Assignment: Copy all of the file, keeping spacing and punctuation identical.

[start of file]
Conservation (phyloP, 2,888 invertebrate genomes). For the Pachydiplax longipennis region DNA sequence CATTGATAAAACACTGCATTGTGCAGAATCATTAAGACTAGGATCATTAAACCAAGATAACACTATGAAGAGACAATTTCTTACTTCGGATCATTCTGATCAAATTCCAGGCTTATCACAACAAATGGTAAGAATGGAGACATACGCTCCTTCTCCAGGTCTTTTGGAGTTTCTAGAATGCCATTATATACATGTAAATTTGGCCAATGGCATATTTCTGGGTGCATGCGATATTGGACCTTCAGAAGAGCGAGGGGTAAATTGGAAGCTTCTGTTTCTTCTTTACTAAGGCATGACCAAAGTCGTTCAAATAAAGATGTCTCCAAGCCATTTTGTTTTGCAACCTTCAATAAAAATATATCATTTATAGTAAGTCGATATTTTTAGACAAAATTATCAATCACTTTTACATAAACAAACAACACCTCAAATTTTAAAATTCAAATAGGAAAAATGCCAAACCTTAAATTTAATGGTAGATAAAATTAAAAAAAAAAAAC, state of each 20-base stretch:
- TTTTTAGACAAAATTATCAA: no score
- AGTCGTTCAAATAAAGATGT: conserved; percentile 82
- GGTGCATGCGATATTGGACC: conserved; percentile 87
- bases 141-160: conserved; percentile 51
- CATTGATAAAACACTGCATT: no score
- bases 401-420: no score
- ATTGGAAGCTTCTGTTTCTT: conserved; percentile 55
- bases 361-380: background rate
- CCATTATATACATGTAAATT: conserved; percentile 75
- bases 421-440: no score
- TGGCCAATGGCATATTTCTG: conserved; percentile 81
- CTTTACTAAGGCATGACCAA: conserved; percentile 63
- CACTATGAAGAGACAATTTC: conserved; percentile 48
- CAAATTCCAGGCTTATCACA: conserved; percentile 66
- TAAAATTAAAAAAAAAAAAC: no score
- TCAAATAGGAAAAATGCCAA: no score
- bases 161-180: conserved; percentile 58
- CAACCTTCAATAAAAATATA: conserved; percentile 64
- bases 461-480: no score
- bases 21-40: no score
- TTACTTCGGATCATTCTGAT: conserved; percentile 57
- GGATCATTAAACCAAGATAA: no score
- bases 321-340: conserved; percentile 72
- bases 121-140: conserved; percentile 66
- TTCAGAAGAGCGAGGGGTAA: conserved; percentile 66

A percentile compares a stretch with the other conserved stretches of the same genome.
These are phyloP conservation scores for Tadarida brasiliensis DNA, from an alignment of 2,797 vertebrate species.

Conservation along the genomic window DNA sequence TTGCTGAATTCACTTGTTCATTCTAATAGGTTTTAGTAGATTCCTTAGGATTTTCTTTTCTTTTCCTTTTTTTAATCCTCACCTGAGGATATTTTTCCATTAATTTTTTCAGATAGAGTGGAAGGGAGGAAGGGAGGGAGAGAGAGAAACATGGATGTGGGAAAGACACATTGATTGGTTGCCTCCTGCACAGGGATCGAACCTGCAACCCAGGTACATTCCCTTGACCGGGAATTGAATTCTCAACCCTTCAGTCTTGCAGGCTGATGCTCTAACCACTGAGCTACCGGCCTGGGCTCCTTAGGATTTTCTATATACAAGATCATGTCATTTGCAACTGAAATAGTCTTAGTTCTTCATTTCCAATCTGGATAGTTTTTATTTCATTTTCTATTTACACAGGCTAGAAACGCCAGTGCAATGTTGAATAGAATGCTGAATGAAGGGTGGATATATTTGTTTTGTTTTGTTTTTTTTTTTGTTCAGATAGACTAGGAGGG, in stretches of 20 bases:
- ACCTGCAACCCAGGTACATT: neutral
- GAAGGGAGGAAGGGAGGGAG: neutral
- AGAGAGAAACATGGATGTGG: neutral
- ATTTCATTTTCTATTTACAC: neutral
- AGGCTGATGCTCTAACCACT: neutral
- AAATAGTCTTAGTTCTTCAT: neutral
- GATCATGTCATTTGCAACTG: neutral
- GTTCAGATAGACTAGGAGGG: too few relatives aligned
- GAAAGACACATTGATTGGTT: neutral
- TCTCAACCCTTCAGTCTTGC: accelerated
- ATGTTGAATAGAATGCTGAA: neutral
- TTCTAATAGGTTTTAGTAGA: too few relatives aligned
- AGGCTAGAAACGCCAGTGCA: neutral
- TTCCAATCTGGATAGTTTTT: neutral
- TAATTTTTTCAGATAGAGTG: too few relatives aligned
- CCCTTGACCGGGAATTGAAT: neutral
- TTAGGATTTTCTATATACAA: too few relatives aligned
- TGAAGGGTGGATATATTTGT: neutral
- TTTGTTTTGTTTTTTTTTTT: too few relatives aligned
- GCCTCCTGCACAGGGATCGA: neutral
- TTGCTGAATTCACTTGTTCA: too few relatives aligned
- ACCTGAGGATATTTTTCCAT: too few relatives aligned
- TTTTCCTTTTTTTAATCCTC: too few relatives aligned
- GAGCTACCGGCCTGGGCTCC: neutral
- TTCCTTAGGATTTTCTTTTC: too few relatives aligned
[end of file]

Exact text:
Conservation (phyloP, 2,888 invertebrate genomes). For the Pachydiplax longipennis region DNA sequence CATTGATAAAACACTGCATTGTGCAGAATCATTAAGACTAGGATCATTAAACCAAGATAACACTATGAAGAGACAATTTCTTACTTCGGATCATTCTGATCAAATTCCAGGCTTATCACAACAAATGGTAAGAATGGAGACATACGCTCCTTCTCCAGGTCTTTTGGAGTTTCTAGAATGCCATTATATACATGTAAATTTGGCCAATGGCATATTTCTGGGTGCATGCGATATTGGACCTTCAGAAGAGCGAGGGGTAAATTGGAAGCTTCTGTTTCTTCTTTACTAAGGCATGACCAAAGTCGTTCAAATAAAGATGTCTCCAAGCCATTTTGTTTTGCAACCTTCAATAAAAATATATCATTTATAGTAAGTCGATATTTTTAGACAAAATTATCAATCACTTTTACATAAACAAACAACACCTCAAATTTTAAAATTCAAATAGGAAAAATGCCAAACCTTAAATTTAATGGTAGATAAAATTAAAAAAAAAAAAC, state of each 20-base stretch:
- TTTTTAGACAAAATTATCAA: no score
- AGTCGTTCAAATAAAGATGT: conserved; percentile 82
- GGTGCATGCGATATTGGACC: conserved; percentile 87
- bases 141-160: conserved; percentile 51
- CATTGATAAAACACTGCATT: no score
- bases 401-420: no score
- ATTGGAAGCTTCTGTTTCTT: conserved; percentile 55
- bases 361-380: background rate
- CCATTATATACATGTAAATT: conserved; percentile 75
- bases 421-440: no score
- TGGCCAATGGCATATTTCTG: conserved; percentile 81
- CTTTACTAAGGCATGACCAA: conserved; percentile 63
- CACTATGAAGAGACAATTTC: conserved; percentile 48
- CAAATTCCAGGCTTATCACA: conserved; percentile 66
- TAAAATTAAAAAAAAAAAAC: no score
- TCAAATAGGAAAAATGCCAA: no score
- bases 161-180: conserved; percentile 58
- CAACCTTCAATAAAAATATA: conserved; percentile 64
- bases 461-480: no score
- bases 21-40: no score
- TTACTTCGGATCATTCTGAT: conserved; percentile 57
- GGATCATTAAACCAAGATAA: no score
- bases 321-340: conserved; percentile 72
- bases 121-140: conserved; percentile 66
- TTCAGAAGAGCGAGGGGTAA: conserved; percentile 66

A percentile compares a stretch with the other conserved stretches of the same genome.
These are phyloP conservation scores for Tadarida brasiliensis DNA, from an alignment of 2,797 vertebrate species.

Conservation along the genomic window DNA sequence TTGCTGAATTCACTTGTTCATTCTAATAGGTTTTAGTAGATTCCTTAGGATTTTCTTTTCTTTTCCTTTTTTTAATCCTCACCTGAGGATATTTTTCCATTAATTTTTTCAGATAGAGTGGAAGGGAGGAAGGGAGGGAGAGAGAGAAACATGGATGTGGGAAAGACACATTGATTGGTTGCCTCCTGCACAGGGATCGAACCTGCAACCCAGGTACATTCCCTTGACCGGGAATTGAATTCTCAACCCTTCAGTCTTGCAGGCTGATGCTCTAACCACTGAGCTACCGGCCTGGGCTCCTTAGGATTTTCTATATACAAGATCATGTCATTTGCAACTGAAATAGTCTTAGTTCTTCATTTCCAATCTGGATAGTTTTTATTTCATTTTCTATTTACACAGGCTAGAAACGCCAGTGCAATGTTGAATAGAATGCTGAATGAAGGGTGGATATATTTGTTTTGTTTTGTTTTTTTTTTTGTTCAGATAGACTAGGAGGG, in stretches of 20 bases:
- ACCTGCAACCCAGGTACATT: neutral
- GAAGGGAGGAAGGGAGGGAG: neutral
- AGAGAGAAACATGGATGTGG: neutral
- ATTTCATTTTCTATTTACAC: neutral
- AGGCTGATGCTCTAACCACT: neutral
- AAATAGTCTTAGTTCTTCAT: neutral
- GATCATGTCATTTGCAACTG: neutral
- GTTCAGATAGACTAGGAGGG: too few relatives aligned
- GAAAGACACATTGATTGGTT: neutral
- TCTCAACCCTTCAGTCTTGC: accelerated
- ATGTTGAATAGAATGCTGAA: neutral
- TTCTAATAGGTTTTAGTAGA: too few relatives aligned
- AGGCTAGAAACGCCAGTGCA: neutral
- TTCCAATCTGGATAGTTTTT: neutral
- TAATTTTTTCAGATAGAGTG: too few relatives aligned
- CCCTTGACCGGGAATTGAAT: neutral
- TTAGGATTTTCTATATACAA: too few relatives aligned
- TGAAGGGTGGATATATTTGT: neutral
- TTTGTTTTGTTTTTTTTTTT: too few relatives aligned
- GCCTCCTGCACAGGGATCGA: neutral
- TTGCTGAATTCACTTGTTCA: too few relatives aligned
- ACCTGAGGATATTTTTCCAT: too few relatives aligned
- TTTTCCTTTTTTTAATCCTC: too few relatives aligned
- GAGCTACCGGCCTGGGCTCC: neutral
- TTCCTTAGGATTTTCTTTTC: too few relatives aligned